Hill points out that English Roman Catholic Theologians have asked why it is the Catechism of the Catholic Church that people need to accept rather than the documents of Vatican II. Apart from the fact that the Catechism of the Catholic Church comprises the teachings of the documents of Vatican II, it would be good to know who these theologians are and why they ask the question. Surely this is a matter that will help those who seriously are engaging with this document, or is this just a repeat of the opening paragraph of Bishop Hills’ observations? Bishop Hill also points out that the Catechism includes topics of human sexuality with doctrine. As far as I see it belief is lived in all aspects of life and cannot be divorced from it as some suggest is happening in the CofE. But I am not sure what the Bishop is trying to say in that question and how it squares up with canonical observations. The same can be said about Hill’s worries with the financing of the Ordinariate.
Bishop Hill makes some liturgical observations. AC allows the clergy of the Ordinariate to use the Roman rite or other forms approved by the Holy See. The departure of the CofE from the common Usage of the Book of Common Prayer to more Latin shaped rites is a decision that the CofE has taken and is evidenced in the many borrowings of Common Worship from the Roman rite both in words and gestures. Maybe the treasures have been shared already. Whatever shape the liturgy takes I cannot see that it will be very different from what is going on already. Unlike the bishop I have no fear here; rites that were looked upon with horror by our Anglican forebears are now solidly part of the Common Worship family of liturgies.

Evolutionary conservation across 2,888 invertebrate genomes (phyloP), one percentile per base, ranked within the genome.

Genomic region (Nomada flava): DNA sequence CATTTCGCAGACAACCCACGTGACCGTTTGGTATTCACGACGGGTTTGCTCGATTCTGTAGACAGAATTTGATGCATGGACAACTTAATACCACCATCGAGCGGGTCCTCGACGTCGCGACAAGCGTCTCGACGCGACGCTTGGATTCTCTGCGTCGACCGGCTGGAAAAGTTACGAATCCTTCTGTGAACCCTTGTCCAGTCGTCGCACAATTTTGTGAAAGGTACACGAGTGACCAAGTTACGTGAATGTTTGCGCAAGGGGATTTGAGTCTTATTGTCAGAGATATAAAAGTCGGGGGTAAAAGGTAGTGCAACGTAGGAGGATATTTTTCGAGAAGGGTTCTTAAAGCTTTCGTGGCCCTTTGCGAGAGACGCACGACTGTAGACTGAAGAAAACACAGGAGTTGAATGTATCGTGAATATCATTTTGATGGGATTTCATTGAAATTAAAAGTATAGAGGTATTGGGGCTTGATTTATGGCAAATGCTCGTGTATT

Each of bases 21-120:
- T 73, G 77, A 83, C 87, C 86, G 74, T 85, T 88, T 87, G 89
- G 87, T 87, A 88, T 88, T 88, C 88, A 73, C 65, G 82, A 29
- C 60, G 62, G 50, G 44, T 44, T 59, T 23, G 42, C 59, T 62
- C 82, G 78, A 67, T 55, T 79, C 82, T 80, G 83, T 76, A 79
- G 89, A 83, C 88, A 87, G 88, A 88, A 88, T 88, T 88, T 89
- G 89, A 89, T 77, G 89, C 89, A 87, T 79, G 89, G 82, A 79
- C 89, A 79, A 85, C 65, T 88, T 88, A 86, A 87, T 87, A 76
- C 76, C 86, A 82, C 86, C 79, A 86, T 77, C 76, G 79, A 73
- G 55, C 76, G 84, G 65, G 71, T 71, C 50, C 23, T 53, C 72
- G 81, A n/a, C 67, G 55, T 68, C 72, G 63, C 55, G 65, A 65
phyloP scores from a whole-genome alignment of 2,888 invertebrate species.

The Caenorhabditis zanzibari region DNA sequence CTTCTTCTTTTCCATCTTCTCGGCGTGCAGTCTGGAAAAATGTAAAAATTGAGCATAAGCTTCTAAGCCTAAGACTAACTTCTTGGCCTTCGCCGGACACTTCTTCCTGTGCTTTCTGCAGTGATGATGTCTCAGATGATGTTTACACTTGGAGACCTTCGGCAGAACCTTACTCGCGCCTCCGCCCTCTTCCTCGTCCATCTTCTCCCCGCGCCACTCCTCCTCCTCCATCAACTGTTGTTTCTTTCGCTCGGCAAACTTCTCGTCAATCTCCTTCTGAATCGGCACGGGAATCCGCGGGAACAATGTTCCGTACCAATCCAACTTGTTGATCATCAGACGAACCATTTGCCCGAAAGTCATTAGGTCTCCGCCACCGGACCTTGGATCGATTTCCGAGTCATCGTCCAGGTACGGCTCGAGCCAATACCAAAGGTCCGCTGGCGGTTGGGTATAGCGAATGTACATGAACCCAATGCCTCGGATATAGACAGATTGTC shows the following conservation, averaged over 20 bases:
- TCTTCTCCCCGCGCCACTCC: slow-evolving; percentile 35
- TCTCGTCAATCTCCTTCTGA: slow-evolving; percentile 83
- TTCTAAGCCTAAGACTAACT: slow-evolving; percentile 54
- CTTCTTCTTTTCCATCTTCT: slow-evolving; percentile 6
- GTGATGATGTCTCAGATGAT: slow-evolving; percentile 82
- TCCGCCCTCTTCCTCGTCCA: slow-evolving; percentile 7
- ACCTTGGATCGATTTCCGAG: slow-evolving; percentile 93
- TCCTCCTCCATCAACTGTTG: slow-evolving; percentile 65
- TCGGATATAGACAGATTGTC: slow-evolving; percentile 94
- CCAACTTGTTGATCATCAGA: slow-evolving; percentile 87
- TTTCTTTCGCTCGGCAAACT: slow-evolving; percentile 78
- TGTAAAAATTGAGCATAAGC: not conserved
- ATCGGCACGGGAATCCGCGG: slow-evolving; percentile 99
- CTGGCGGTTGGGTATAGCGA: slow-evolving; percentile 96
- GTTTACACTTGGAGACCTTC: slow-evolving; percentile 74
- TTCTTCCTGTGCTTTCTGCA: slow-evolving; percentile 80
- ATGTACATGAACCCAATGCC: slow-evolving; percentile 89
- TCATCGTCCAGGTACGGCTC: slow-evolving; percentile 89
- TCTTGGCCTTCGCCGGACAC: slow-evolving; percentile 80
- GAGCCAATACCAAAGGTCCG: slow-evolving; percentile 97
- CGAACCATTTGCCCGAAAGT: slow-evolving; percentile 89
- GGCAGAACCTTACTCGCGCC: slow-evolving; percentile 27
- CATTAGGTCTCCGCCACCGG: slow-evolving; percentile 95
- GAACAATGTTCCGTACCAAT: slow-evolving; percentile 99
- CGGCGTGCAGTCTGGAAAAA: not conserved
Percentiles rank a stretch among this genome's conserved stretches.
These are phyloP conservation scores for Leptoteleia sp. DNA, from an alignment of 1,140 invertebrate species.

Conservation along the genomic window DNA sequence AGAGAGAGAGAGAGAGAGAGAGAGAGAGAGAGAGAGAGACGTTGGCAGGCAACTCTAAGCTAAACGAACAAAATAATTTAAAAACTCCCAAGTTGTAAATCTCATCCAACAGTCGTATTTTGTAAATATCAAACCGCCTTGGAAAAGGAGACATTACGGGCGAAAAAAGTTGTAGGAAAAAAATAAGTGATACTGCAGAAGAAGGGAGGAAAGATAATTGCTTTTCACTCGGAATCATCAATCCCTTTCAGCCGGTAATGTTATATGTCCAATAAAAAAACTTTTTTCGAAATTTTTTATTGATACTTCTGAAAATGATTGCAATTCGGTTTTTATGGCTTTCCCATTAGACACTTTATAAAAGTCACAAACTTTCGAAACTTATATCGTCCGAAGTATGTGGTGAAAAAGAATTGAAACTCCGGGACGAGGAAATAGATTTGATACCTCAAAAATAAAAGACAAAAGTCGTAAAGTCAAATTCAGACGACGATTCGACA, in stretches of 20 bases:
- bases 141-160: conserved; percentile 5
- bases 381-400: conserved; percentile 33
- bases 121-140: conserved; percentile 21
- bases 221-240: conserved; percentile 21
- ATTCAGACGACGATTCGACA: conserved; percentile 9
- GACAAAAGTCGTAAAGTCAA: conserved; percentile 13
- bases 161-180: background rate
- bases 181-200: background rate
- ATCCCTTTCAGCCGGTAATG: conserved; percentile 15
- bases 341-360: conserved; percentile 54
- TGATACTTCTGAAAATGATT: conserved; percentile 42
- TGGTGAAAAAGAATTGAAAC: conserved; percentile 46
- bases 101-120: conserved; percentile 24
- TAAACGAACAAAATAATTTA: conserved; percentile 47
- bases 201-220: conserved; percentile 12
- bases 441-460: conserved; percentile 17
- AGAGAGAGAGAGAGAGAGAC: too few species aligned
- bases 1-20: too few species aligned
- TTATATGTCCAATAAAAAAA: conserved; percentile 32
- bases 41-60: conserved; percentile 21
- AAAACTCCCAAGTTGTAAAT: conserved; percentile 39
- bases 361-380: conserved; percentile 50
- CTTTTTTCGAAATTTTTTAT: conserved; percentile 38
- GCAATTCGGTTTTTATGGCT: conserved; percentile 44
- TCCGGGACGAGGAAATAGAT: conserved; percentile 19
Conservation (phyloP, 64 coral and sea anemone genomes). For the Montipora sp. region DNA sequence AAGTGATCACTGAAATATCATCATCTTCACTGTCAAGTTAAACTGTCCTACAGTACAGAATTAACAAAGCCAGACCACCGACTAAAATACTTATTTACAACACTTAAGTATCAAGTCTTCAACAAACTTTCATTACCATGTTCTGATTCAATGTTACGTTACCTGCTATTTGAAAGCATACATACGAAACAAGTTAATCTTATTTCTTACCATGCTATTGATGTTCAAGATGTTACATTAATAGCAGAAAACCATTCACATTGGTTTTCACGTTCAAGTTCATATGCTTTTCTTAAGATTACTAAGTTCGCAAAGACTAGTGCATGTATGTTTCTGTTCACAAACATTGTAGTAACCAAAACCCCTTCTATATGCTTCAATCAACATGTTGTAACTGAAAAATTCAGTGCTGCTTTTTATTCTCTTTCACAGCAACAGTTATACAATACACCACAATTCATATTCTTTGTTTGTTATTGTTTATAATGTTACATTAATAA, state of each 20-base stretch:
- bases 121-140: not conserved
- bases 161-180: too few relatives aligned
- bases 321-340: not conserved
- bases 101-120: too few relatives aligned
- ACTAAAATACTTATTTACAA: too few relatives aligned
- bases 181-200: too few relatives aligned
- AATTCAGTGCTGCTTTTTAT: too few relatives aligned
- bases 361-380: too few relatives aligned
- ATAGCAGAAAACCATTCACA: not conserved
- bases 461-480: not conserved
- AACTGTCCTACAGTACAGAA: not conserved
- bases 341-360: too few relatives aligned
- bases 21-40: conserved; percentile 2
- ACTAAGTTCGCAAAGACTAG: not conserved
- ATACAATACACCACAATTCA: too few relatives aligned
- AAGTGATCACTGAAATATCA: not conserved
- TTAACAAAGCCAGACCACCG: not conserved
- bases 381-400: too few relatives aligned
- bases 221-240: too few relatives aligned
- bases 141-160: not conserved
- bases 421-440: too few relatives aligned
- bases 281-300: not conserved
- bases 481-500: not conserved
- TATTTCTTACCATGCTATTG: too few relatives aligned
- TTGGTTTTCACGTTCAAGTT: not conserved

Part of the shared treasure is not only the married clergy, music and spiritual writings that Bishop Hill rightly mentions but also the experience and enthusiasm of the clergy and laity who would seek admission to the ordinariate, a passion for order, for a gospel and mission shaped church that coupled with the same passion found among the Roman Catholic clergy and laity would surely be a strong witness and a catalyst for good in our nation.
I am grateful for the observations made by Bishop Hill and the thoughts they have stirred as I pray and reflect over AC.
I think I am right in saying that during that sad July session of General Synod in 2008 when the Bishop of Winchester proposed an amendment saying: “that those who dissent from as well as those who assent to the ordination of women to the priesthood and episcopate are both loyal Anglicans”, Bishop Hill voted against. Sadly in this case it makes it considerably difficult for me to engage with his observations.

1 comment:

Edwin said...

Thanks for commenting on the Bishop of Guildford's remarks. You give him more than his due. Poor man presides over a diocese which once had a good number of 'catholic' parishes, most of which were destroyed by his recent predecessors. (I know - I was Rector of one of them). The Bishop himself once was thought to belong to the Catholic wing of the C of E. Clearly he is wrestling not just with A.C but with his own conscience. He deserves our prayers- with encouragement he could be the first Diocesan in the C of E to accept the Holy Father's offer.